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Originally Posted by Breaking Waves View Post
just keeping an eye on the early December developments - which we have agreed above are a bit messy and not settled (forecast wise).

This is a picture for dec 4th, with euro model on left and gfs on right, is about the point of maximal divergence between the two. two major differences I have circled - Euro has a relevant low off morocco which gfs does not have, and gfs has low far enough west in med that it could start to be relevant (squeezing the big high further offshore) which euro has rather further east.

This is very interesting. There appears to be a divergence also between the same model from different sources. The picture below is from the PW website, and supposed to be the same as above. Noon on 4 Dec, left is ECMWF, right is GFS. Especially the low off Morocco is missing, but there are some additional potentially sensitive differences.
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Old 27-11-2019, 14:18   #920
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Re: La Vagabonde's crossing

latest position still heading NE ( 68 deg ) about as much N as i would think winds permitting , perhaps getting as far up as poss so the last beat will be as much on the beam as possible .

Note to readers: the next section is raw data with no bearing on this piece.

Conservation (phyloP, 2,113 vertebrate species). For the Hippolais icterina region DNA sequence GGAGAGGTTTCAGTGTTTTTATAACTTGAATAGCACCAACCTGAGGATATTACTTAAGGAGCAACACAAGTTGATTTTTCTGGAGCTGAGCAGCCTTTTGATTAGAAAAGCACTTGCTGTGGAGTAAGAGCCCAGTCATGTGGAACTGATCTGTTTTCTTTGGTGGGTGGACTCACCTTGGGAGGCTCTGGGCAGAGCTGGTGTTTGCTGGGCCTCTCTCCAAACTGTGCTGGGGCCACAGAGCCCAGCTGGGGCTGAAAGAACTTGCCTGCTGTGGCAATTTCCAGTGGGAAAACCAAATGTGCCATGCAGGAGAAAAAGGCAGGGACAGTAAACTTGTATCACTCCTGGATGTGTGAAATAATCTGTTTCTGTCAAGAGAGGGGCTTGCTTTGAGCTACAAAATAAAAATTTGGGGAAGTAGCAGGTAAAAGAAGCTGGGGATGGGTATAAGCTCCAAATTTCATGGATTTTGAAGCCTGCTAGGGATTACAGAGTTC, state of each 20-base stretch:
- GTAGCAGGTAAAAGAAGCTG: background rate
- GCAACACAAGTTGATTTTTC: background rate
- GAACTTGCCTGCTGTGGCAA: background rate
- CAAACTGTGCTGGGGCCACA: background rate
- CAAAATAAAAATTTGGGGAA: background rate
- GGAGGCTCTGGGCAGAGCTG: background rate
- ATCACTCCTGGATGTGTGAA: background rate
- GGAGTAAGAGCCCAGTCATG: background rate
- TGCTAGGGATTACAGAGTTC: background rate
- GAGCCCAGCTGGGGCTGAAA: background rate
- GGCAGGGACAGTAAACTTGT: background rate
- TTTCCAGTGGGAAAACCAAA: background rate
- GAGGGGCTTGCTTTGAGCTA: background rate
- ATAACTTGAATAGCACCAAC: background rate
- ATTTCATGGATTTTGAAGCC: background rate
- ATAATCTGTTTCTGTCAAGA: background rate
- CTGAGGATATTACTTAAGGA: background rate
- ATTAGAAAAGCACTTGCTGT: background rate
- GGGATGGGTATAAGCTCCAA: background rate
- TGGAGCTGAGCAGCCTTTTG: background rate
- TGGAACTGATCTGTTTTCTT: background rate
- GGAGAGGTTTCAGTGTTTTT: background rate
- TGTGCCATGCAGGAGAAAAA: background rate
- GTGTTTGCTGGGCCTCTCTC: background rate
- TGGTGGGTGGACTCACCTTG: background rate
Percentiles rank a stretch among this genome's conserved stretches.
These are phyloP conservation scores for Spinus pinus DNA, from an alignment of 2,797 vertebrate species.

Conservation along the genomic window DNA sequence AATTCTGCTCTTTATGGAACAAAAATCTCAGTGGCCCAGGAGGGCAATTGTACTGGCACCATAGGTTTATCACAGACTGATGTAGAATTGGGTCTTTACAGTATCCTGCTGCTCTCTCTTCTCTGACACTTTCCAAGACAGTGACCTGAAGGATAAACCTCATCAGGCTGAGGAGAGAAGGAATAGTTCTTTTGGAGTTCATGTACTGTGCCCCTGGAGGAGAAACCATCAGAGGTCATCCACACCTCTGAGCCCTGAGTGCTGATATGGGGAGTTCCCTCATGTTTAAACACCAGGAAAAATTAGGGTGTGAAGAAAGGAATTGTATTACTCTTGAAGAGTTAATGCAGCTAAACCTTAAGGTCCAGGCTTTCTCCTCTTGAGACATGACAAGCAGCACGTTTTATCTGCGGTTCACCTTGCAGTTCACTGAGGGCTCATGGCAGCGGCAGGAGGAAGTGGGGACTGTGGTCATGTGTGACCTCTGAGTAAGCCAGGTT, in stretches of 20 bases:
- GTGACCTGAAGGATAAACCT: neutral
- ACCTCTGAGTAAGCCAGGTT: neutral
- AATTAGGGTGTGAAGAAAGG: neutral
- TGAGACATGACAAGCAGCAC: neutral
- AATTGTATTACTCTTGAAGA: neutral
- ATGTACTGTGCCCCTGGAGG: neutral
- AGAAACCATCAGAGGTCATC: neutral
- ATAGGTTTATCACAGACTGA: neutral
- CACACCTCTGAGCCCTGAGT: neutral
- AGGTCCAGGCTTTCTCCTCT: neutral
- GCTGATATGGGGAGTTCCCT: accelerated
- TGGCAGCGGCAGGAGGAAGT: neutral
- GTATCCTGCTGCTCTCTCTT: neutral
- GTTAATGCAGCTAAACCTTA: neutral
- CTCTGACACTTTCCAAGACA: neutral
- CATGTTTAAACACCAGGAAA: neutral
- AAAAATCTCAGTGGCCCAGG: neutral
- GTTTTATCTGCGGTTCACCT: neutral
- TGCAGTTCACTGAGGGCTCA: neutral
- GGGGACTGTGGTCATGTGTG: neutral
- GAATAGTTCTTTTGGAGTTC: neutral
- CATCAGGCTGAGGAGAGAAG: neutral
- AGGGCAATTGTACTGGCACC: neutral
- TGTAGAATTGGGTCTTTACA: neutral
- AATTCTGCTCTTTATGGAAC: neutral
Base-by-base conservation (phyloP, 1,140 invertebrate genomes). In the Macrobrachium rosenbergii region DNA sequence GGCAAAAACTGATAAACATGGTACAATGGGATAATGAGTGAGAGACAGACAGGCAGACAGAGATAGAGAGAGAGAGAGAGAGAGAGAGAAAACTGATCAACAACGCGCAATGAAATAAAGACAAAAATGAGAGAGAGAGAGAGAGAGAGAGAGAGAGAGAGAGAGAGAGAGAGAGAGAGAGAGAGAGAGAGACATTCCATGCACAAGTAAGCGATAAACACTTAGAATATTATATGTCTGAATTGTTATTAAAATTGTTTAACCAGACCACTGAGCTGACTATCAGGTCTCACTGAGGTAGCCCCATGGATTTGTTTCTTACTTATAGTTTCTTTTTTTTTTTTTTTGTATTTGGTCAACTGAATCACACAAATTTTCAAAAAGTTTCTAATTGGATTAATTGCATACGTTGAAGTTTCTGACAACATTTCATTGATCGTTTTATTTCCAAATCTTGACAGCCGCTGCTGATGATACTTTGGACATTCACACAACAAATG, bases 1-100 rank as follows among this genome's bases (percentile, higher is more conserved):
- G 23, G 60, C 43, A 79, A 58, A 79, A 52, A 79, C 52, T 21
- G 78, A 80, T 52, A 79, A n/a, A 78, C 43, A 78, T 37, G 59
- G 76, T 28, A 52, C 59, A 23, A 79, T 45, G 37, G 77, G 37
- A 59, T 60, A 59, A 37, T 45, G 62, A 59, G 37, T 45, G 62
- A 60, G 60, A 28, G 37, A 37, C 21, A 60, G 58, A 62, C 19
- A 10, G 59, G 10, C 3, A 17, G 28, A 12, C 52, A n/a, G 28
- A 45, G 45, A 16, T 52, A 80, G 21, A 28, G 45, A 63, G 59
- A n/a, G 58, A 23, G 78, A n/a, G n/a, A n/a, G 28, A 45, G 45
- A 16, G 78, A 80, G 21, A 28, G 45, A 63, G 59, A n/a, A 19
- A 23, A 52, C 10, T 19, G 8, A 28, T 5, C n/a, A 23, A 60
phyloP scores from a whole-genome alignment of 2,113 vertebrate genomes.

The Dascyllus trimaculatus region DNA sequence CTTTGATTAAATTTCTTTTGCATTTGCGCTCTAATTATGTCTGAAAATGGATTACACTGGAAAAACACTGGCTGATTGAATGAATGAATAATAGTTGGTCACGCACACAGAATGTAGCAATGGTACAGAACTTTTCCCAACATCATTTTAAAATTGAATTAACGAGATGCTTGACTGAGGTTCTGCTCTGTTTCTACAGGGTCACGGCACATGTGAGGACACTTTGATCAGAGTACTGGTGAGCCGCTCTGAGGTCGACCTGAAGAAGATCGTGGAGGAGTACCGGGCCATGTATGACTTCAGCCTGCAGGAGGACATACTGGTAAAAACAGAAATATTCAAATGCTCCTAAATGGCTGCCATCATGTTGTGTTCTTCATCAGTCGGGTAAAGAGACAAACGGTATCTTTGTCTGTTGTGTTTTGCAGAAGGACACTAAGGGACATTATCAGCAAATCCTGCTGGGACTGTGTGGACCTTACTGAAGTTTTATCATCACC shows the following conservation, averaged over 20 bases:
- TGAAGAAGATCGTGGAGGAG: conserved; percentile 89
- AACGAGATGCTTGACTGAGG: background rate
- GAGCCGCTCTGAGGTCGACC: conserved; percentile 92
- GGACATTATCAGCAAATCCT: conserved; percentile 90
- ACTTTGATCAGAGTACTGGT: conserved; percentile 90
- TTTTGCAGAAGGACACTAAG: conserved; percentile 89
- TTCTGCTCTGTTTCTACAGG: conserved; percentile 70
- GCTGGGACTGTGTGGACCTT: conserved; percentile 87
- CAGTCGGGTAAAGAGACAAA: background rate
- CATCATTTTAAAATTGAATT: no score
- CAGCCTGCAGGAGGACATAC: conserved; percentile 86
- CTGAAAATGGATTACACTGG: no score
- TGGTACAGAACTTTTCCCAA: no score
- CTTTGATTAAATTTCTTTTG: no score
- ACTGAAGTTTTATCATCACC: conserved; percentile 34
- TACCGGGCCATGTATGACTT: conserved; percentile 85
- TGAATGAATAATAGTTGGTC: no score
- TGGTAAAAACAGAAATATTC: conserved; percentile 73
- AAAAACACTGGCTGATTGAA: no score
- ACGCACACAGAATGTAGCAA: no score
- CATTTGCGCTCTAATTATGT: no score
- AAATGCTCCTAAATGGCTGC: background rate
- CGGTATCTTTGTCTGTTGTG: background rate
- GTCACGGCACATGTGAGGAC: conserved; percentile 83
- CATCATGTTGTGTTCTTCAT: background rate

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Old 27-11-2019, 14:25   #921
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Re: La Vagabonde's crossing

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(and her opinion). Indeed, but normally one keeps it to oneself if it deviates too far from the norms dictated by common decency and respect for your fellow human being.


And I guess it all depends on oneís definition of common decency and respect.
There have been plenty of times that I have posted on this forum then later regretted what I had posted, and many times Iíve apologized for that. We are all human.
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Old 27-11-2019, 14:34   #922
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Re: La Vagabonde's crossing

by definition " common " decency is not defined by "ones " definition of it but by a commonly accepted standard which we all respect and abide by ,, unless one is a total jerk ( which in this instance may well be the case ) .
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Old 27-11-2019, 14:36   #923